Super Mario 3D Land isn’t a revelation, nor is it an evolution; with Mario’s previous exploits rooted in the boundless playground of the cosmos, it’s impossible to imagine a more expansive game residing on the modest hardware of the Nintendo 3DS. What it is, however, is an exercise in endless joy, a multi-coloured giggle-fit of a game, and the first original title to justify the 3DS hardware. Resting between New Super Mario Bros and Super Mario Galaxy in terms of design, it could even be the purest amalgamation of the Mario series yet, merging both classic and contemporary design with the seamless grace that Sonic Generations failed to achieve. While this simplifying of the Mario formula may seem like a step back after the mesmerising scale of the Galaxy games, SM3L contains enough concentrated joy in its bite-size levels to render it utterly irresistible, and no less essential.
The shift to a handheld format sees a more streamlined approach to the Mario formula; in spite of full three-dimensional movement, exploration is kept to a minimum, the levels designed to channel the player along a strict path. The inclusion of time limits and the legendary end-of-level flagpoles ensures that SM3L adheres to the traditions of previous hand-held Mario games, success measured in progression rather than objectives. In the wake of the superb Wii games, it’s easy to accuse the game of over-simplifying the Mario template, but in the competitive portable gaming market it’s merely indicative of a Nintendo that knows the importance of pick-up-and-play gaming, the bite-size approach to playing that has seen titles such as Angry Birds become so popular.
Even so, with such a simplified game structure it’s possible that many will find fault with the game’s difficulty. SM3L’s zero-tolerance policy to failure – in that it doesn’t punish mistakes but does everything to ensure they rarely occur – might disappoint platform game veterans used to the current trend of hard-as-nails titles, the Super Meat Boys and ‘Splosion Mans. In SM3L, extra lives are handed out with ludicrous generosity, while the threat of repeated deaths is alleviated by helpful power ups that appear after five failed attempts at a level. Those seeking challenge need not apply.
SM3L makes a lot of controversial decisions, some of which might deter the long-time Mario player. Yet even if we were to label these deviations as ‘wrong’, their inclusion remains forgivable after everything SM3L gets right. Launching the game begins a short demo video, one with the typical visual clarity we expect from a Mario game, but also a demonstration of Mario’s best-looking handheld game yet. Behind the added graphical power of the 3DS, the vibrant colours and deliberately chunky models are bought to life by a 3D effect that knows the importance of subtlety alongside its ability to delight. In SM3L, we see perhaps the best use of 3D on the system yet, exaggerating itself for perspective-based puzzles but reserved enough during stages to never be distracting.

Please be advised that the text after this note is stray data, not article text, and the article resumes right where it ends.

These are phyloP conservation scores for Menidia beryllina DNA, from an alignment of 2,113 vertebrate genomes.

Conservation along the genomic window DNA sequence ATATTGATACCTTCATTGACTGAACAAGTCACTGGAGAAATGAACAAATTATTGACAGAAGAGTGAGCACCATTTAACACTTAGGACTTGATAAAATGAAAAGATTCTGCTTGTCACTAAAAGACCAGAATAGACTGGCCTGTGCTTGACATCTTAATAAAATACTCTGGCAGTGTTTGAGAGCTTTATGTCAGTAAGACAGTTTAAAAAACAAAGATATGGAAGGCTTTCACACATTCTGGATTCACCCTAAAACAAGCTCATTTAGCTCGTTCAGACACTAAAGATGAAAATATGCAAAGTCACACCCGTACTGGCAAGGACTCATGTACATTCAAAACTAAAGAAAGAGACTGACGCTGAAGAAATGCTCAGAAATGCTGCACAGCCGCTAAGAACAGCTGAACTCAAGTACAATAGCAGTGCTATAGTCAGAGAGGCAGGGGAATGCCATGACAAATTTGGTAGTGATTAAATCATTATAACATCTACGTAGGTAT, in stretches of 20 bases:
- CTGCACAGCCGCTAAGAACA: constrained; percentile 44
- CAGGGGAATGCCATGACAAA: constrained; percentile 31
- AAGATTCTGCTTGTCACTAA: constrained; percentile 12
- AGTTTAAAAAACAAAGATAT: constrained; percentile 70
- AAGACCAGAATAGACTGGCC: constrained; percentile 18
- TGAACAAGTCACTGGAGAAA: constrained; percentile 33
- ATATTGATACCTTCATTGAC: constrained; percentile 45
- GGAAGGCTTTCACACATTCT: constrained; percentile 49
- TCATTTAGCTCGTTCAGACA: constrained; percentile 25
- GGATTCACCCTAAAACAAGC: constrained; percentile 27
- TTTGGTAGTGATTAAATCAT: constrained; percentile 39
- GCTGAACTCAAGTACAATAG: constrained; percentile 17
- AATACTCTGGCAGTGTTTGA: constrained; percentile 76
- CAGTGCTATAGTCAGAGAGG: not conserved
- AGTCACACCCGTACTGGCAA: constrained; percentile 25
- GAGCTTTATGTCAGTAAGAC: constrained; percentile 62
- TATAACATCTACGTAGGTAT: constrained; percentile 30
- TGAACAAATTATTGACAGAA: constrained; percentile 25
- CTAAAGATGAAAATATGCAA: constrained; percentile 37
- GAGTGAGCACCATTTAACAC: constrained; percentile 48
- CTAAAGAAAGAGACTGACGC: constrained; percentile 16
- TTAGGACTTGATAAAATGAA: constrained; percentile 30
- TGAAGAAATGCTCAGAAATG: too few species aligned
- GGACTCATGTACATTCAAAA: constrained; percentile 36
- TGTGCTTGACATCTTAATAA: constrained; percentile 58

It helps that the levels themselves contain not one inch of wasted space. Each one is a succession of challenges and dizzying mechanics, the levitating platforms and shifting floors freed from the shackles of context, all taking place in a surrealist diorama that begs to be experienced. If a certain idea finds itself repeating between stages, it’s often done with enough variation to feel fresh again. Between platforms that disappear in time to music, floors that shrink in size as they’re cut up by floating buzz saws, or tiles that flip over whenever the player touches the jump button, there’s enough variety to balance the lack of challenge, with a need to constantly switch techniques on the fly. Meanwhile, players intent on finding all three hidden coins in each level will discover that the most difficult ones to find often require a much keener eye or sharper jump than simply finishing a level could ever require. Collecting them unlocks further levels and challenges, enough to effectively double the game’s 5-hour story mode, and despite the main game’s relative brevity, the rewards for finding star coins are substantial enough to not be spoiled or revealed here.
There are some minor missteps, and though they’re pedantic they’re all the more obvious amidst the game’s otherwise masterful designs. Mario’s new power-ups – the boomerang and the Tanooki suit – are an unbalanced pair. While the boomerang resembles a sluggish twist on the Fire Flower power-up, useful for collecting far away items and little else, the Tanooki suit features with an almost satirical prominence, to the extent that even some enemies share its unmistakeable traits. The power-up itself slows Mario’s descent, making for easier jumps, yet in the right hands can be used to effortlessly flutter over certain obstacles in one fell swoop, lending further assistance in an already lenient game. One could argue that in a game designed to make use of the 3D effect, the Tanooki suit adds gravity to the game’s dizzyingly high jumping challenges, and occasionally needs expert handling to collect some of the more fiendishly hidden star coins, but the urge to exploit its power for an easy ride is occasionally too hard to ignore.
None of this, however, is damaging enough to break the spell of SM3L, and as such it remains a triumph. Compressing the Mario staples into an easily-digested, handheld formula might have required certain omissions, but in doing so Nintendo have distilled the Mario template into a pure, tightly-designed adventure that barely ever lets up or loses focus. It’s the jewel in the otherwise lacking library of 3DS games, and a spectacular romp in its own right.